Dengue takes people off-guard | Pakistan Today

Dengue takes people off-guard

A family mourns the death of their 60-year-old father at Civil Hospital in Rawalpindi whereas his son Suhail waits outside the hospital for an ambulance to take the body home for funeral prayers. “Around two weeks ago, my father got a severe fever. His joints and all the body was in pain. He wasn’t able to stand. I took him to a local hospital in my village where the doctor told me that he was suffering from malaria,” said Suhail, adding that he prescribed some medicines but after few days the condition of his father worsened. “I was really upset. My relatives advised me to take him to any hospital in the city after which I brought him here. After the blood tests, the doctors told me that my father had dengue fever. I don’t know about the disease and how he became a victim of it,” he explained.
Mosquitoes are considered as the one of the most dangerous creature on earth as the diseases they spread have been responsible for killing more people than all the wars in human history. In the twin cities of Islamabad and Rawalpindi over 500 people have so far been infected from the virus while four of them lost their lives, as the government is struggling to control a growing dengue fever epidemic. More than 12,000 cases of dengue fever have been reported nationwide, with around 90 percent reported in Lahore, while the number of deaths has reached 160. While the disease, which is spread by mosquitoes, is not new in Pakistan, experts say it has spread at an alarming rate and may turn out to be a crisis.
The relevant doctor, who treated the patient at Civil Hospital, told Pakistan Today on condition of anonymity that the deceased was brought to the hospital two days ago. According to initial reports, he was infected by dengue virus 15 days ago but he did not consult a doctor in his hometown because of lack of awareness. He said the doctors did their best but could not save his life because of his critical condition. If they had brought him to the Civil Hospital at an early stage, he could have been saved.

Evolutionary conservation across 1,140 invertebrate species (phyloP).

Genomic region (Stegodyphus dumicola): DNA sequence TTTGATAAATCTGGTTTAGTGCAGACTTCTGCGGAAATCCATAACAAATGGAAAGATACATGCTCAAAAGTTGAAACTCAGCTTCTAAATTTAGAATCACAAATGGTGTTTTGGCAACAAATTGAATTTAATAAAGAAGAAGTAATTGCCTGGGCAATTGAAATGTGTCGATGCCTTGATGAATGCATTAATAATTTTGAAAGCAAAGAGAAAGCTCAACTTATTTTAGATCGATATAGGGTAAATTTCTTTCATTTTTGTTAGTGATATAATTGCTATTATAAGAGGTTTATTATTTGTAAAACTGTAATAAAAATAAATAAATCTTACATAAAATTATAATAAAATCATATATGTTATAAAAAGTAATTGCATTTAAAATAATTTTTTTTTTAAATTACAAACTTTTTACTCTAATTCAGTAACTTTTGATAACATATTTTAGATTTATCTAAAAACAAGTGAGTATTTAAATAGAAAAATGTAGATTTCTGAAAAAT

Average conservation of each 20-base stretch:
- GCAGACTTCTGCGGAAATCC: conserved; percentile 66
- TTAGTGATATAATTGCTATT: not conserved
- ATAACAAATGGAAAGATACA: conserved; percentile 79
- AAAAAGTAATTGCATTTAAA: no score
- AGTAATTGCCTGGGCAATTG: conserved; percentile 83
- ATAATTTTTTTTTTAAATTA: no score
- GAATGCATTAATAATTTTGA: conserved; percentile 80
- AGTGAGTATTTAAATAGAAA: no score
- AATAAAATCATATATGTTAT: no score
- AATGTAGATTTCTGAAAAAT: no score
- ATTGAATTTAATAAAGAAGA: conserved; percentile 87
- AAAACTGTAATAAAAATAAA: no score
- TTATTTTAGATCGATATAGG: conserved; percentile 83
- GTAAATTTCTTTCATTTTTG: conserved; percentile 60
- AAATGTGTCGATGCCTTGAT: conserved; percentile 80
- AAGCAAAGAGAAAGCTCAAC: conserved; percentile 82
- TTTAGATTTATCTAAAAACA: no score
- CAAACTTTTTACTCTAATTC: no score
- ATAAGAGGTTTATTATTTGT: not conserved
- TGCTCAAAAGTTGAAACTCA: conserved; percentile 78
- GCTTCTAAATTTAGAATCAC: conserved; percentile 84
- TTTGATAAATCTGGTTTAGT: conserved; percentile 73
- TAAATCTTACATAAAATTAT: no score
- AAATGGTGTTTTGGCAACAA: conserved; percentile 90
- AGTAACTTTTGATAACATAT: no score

“Dengue fever is a tropical disease transmitted by mosquitoes that breed in stagnant water,” Dr Iqbal from Emergency Dengue Cell Pakistan Institute of Medical Sciences (PIMS) said. “The epidemic is thriving because of poor hygiene, absence of preventive measures and the fact that recent heavy monsoon rains lowered temperatures and provided lots of water – an ideal condition for dengue-carrying mosquitoes.
Dr Iqbal said there was no vaccine against dengue fever and the only remedy was early detection. “Once a person is infected, his blood count drops. If it goes below 10,000, it can cause death. Most the patients who have died in Lahore died because they didn’t get a timely blood transfusion.” He said, “Because dengue fever is a viral disease, there is no specific medicine or antibiotic to threat it and we can only treat the symptoms once a person is infected. The best way to get rid of virus is prevention. People should keep their houses and the surroundings clean and dry while the government must take measures to educate people about the disease.” The first case of dengue in Pakistan was reported in 1994. The government officials warn that the disease has reached epidemic levels this year. In response, the government has set up special dengue units at every public hospital. Federal and provincial governments claim that the treatment is free and the state-run hospitals are providing free diagnostic investigation. Tests are being conducted within two hours inside the hospital instead of private clinics.
The government had instructed relevant quarters that every dengue patient should be provide free of cost treatment besides blood transfusion non-donor basis, in case it was required. On the other hand, Mohammad Khalid, father of 19-year-old Bilal who is admitted in the hospital, said he had to pay for treatment. “My son was admitted here one week ago. I am concerned about being able to pay for the lab tests as they are expensive. The doctors have told us to have the tests done at private labs, as the equipments at the hospital are out of order.”
An area, where the mosquitoes carrying dengue have been detected, was being fumigated by a local government employee. A district officer, who requested anonymity, said, “We can’t use strong medicines because they are hazardous to human health. Wherever any dengue case is reported, we fumigate that particular house and also 28 other house around the affected house.” But it is more or less a knee jerk reaction. The real solution is prevention and awareness campaign to educate the people. According to the World Health Organisation, around one third of the world’s population is at risk from dengue fever. The incidence and severity of this mosquito-borne illness are increasing in many parts of the world.



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